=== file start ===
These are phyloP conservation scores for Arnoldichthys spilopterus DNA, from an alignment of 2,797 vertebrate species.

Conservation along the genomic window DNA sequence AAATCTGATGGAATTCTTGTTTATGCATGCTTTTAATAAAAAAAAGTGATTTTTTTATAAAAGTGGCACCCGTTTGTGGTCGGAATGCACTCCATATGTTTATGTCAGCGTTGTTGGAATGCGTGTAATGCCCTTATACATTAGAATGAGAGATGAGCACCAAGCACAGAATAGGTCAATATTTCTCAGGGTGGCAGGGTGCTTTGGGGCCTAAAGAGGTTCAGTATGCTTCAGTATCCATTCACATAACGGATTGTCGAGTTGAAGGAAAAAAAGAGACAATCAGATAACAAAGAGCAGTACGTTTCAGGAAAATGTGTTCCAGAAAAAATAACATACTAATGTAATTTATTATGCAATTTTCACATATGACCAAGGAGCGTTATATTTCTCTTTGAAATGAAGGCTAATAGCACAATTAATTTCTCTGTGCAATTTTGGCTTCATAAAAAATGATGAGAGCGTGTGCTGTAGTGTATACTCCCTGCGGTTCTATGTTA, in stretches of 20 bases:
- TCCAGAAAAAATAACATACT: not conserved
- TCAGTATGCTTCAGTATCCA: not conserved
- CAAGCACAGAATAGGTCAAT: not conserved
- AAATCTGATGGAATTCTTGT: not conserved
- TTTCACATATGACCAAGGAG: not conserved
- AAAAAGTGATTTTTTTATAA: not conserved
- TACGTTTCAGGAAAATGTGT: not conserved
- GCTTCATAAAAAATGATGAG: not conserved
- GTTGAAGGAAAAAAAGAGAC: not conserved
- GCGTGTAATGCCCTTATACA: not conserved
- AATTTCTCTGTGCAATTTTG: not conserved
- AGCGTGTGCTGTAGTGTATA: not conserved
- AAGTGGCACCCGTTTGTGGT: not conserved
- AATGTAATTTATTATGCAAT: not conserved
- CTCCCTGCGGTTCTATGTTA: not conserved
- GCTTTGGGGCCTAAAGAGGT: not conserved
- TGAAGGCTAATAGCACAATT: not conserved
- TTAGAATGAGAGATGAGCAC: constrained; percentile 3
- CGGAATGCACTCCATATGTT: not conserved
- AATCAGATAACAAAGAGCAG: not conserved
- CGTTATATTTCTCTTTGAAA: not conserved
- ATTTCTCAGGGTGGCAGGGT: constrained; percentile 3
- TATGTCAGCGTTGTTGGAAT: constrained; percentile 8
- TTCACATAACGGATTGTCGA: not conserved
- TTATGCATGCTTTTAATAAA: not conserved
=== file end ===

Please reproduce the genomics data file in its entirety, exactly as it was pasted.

These are phyloP conservation scores for Arnoldichthys spilopterus DNA, from an alignment of 2,797 vertebrate species.

Conservation along the genomic window DNA sequence AAATCTGATGGAATTCTTGTTTATGCATGCTTTTAATAAAAAAAAGTGATTTTTTTATAAAAGTGGCACCCGTTTGTGGTCGGAATGCACTCCATATGTTTATGTCAGCGTTGTTGGAATGCGTGTAATGCCCTTATACATTAGAATGAGAGATGAGCACCAAGCACAGAATAGGTCAATATTTCTCAGGGTGGCAGGGTGCTTTGGGGCCTAAAGAGGTTCAGTATGCTTCAGTATCCATTCACATAACGGATTGTCGAGTTGAAGGAAAAAAAGAGACAATCAGATAACAAAGAGCAGTACGTTTCAGGAAAATGTGTTCCAGAAAAAATAACATACTAATGTAATTTATTATGCAATTTTCACATATGACCAAGGAGCGTTATATTTCTCTTTGAAATGAAGGCTAATAGCACAATTAATTTCTCTGTGCAATTTTGGCTTCATAAAAAATGATGAGAGCGTGTGCTGTAGTGTATACTCCCTGCGGTTCTATGTTA, in stretches of 20 bases:
- TCCAGAAAAAATAACATACT: not conserved
- TCAGTATGCTTCAGTATCCA: not conserved
- CAAGCACAGAATAGGTCAAT: not conserved
- AAATCTGATGGAATTCTTGT: not conserved
- TTTCACATATGACCAAGGAG: not conserved
- AAAAAGTGATTTTTTTATAA: not conserved
- TACGTTTCAGGAAAATGTGT: not conserved
- GCTTCATAAAAAATGATGAG: not conserved
- GTTGAAGGAAAAAAAGAGAC: not conserved
- GCGTGTAATGCCCTTATACA: not conserved
- AATTTCTCTGTGCAATTTTG: not conserved
- AGCGTGTGCTGTAGTGTATA: not conserved
- AAGTGGCACCCGTTTGTGGT: not conserved
- AATGTAATTTATTATGCAAT: not conserved
- CTCCCTGCGGTTCTATGTTA: not conserved
- GCTTTGGGGCCTAAAGAGGT: not conserved
- TGAAGGCTAATAGCACAATT: not conserved
- TTAGAATGAGAGATGAGCAC: constrained; percentile 3
- CGGAATGCACTCCATATGTT: not conserved
- AATCAGATAACAAAGAGCAG: not conserved
- CGTTATATTTCTCTTTGAAA: not conserved
- ATTTCTCAGGGTGGCAGGGT: constrained; percentile 3
- TATGTCAGCGTTGTTGGAAT: constrained; percentile 8
- TTCACATAACGGATTGTCGA: not conserved
- TTATGCATGCTTTTAATAAA: not conserved